I think spinach is really healthy and I therefore assume our members like it. But it is time consuming to pick. I could pick it the day before but I believe it’s better picked on delivery day, and we aim to delight our members. I could have skipped the spinach because there were already a lot of other greens in the box, but no, I wanted the spinach in there.

At this time of year it doesn’t really start getting light out until 7 a.m. or so, and there was no way I could get everything done for the delivery unless I started before 6. And so I got up and headed out in the dark, with my headlamp on, to start on the spinach. My headlamp is awesome. It is a really good LED one that my daughter gave me last Christmas, so I could set aside my cheap and ineffective Dollar Store ones finally.

It’s usually around 10°C (50°F) that early, and since we’ll have had a dew, it’s wet, and once your hands get wet they get really cold. Which brings up the point of this blog.

How the heck did I find myself in a situation where I’m out in the pitch black picking spinach? My instinct is that it’s less than ideal. I’d rather be in bed. Or reading. But alas, spinach picking it is.

I just read a book by Chris Hedges called “Days of Destruction, Days of Revolt.” He talks about struggling places like Camden, New Jersey and he devotes a chapter to a city in Florida where workers, many undocumented, meet in parking lots at 4 a.m. to hopefully get picked to be bused out to produce fields to harvest crops all day, for meager pay. Much of the produce is grown under plastic mulch and has heavy pesticide residues and it sounds pretty lousy.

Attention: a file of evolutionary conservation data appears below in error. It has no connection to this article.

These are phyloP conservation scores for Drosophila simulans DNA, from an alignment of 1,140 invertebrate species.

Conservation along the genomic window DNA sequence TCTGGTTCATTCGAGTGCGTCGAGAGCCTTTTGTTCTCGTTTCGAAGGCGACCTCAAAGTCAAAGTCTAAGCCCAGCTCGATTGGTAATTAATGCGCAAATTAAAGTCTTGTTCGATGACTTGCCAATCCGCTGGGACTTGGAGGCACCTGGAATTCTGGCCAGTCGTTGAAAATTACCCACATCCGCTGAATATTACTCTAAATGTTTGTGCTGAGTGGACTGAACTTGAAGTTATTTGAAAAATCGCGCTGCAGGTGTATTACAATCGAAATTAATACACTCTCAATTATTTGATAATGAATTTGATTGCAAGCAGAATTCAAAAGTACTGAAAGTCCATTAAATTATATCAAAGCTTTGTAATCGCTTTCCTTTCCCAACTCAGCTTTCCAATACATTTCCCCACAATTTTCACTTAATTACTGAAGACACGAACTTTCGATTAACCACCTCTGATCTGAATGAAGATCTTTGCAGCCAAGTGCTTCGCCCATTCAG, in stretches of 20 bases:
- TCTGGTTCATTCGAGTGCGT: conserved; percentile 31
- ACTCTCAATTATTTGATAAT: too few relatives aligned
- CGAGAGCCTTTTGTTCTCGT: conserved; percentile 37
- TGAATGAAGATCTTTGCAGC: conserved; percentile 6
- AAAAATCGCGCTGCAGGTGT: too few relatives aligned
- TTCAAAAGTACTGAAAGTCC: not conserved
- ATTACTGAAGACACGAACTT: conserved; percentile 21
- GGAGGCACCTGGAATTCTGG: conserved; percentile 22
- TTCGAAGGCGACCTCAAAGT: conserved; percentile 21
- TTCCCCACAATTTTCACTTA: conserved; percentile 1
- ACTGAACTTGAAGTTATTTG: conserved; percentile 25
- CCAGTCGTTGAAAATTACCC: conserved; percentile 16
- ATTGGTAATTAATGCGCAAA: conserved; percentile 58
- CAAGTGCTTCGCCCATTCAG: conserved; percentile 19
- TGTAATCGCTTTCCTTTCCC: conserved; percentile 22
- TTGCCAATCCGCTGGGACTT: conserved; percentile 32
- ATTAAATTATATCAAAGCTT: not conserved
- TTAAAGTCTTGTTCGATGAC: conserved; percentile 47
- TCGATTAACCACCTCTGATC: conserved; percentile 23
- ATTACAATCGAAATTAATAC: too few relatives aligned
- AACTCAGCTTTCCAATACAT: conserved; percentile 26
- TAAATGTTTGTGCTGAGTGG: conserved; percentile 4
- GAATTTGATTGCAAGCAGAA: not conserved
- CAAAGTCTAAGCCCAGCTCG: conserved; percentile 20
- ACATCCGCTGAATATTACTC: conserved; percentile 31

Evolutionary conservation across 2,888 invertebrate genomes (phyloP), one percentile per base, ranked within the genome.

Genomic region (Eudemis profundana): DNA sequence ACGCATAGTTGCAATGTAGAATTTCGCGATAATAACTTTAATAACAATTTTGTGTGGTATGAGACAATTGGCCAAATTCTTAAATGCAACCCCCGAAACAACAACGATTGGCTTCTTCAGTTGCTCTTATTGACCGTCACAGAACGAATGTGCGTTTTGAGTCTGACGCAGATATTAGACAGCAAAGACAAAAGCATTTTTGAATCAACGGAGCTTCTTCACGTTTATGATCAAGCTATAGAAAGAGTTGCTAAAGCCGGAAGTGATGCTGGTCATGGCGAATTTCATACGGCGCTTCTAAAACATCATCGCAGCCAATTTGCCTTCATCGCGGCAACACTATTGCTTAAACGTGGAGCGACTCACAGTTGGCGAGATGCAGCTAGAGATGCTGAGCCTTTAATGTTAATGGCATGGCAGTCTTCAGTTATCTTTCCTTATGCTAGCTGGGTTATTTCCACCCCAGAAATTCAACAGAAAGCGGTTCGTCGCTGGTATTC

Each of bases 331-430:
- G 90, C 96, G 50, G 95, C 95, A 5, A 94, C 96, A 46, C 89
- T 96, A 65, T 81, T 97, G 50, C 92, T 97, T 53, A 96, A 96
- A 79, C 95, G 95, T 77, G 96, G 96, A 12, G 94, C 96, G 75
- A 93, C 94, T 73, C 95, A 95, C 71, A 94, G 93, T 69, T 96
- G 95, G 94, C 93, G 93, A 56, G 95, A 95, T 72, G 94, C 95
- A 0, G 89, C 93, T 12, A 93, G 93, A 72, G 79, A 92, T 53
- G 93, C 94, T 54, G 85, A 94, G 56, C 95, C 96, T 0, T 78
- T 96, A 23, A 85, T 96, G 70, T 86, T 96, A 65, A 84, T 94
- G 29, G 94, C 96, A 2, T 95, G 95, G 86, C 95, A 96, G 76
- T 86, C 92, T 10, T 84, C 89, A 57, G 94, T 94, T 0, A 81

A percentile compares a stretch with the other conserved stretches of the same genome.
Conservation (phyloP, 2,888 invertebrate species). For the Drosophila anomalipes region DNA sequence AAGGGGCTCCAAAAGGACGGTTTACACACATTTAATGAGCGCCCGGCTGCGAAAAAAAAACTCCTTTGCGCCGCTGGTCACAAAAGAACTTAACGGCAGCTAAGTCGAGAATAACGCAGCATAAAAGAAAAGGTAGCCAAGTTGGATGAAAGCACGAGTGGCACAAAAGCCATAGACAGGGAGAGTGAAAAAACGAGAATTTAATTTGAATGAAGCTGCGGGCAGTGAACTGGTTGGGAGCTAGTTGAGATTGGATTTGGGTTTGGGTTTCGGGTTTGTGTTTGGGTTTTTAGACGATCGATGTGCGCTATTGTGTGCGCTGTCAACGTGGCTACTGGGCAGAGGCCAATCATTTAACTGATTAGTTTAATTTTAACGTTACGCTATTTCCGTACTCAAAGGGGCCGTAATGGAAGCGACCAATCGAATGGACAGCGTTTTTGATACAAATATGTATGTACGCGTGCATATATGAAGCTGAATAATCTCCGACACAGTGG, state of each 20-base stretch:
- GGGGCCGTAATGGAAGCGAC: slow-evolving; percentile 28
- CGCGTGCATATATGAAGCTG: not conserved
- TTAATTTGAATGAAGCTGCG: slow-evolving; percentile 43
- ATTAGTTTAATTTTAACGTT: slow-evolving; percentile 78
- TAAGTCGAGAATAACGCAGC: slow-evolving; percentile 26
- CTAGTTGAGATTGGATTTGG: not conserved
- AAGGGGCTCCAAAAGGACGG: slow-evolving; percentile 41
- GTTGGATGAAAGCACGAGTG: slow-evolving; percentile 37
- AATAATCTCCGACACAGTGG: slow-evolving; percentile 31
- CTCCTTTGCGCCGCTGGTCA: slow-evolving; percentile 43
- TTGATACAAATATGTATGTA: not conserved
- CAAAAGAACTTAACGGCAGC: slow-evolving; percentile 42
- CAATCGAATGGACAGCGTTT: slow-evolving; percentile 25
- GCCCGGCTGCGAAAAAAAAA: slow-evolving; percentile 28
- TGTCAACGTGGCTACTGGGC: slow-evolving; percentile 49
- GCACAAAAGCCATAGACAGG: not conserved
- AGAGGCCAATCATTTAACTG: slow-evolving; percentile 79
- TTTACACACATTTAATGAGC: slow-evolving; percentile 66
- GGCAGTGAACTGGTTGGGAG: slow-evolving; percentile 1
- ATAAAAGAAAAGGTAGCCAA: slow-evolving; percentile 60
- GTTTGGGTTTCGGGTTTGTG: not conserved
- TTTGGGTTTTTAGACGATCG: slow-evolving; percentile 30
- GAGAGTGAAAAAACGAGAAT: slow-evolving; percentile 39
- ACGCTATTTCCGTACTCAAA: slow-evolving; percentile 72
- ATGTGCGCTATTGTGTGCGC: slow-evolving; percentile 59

And I am grateful that my harvest activities were very much voluntary and under much better conditions, not counting the brutal heat this summer, which my comrade harvesters in the south would no doubt be dealing with as well. There was not a time during the season that I didn’t haul around a box of vegetables that I picked that I didn’t feel a kinship to others who put the food on our tables, often for very low wages in brutal conditions.

As I picked in the dark once in a while I’d hear a vehicle go by. And I’d think it was someone on their way to a job in the city. The two likely cities they’re headed for are a good hour away. And I wondered how long they have to work to pay for the vehicle and fuel and maintenance to get them to that job. Which takes me back to the first decade we were here when I drove 3 hours back to the Greater Toronto Area to see customers every 4 to 6 weeks. And I’d be up around 5 a.m. and on the road in the dark, and I never really thought much about it.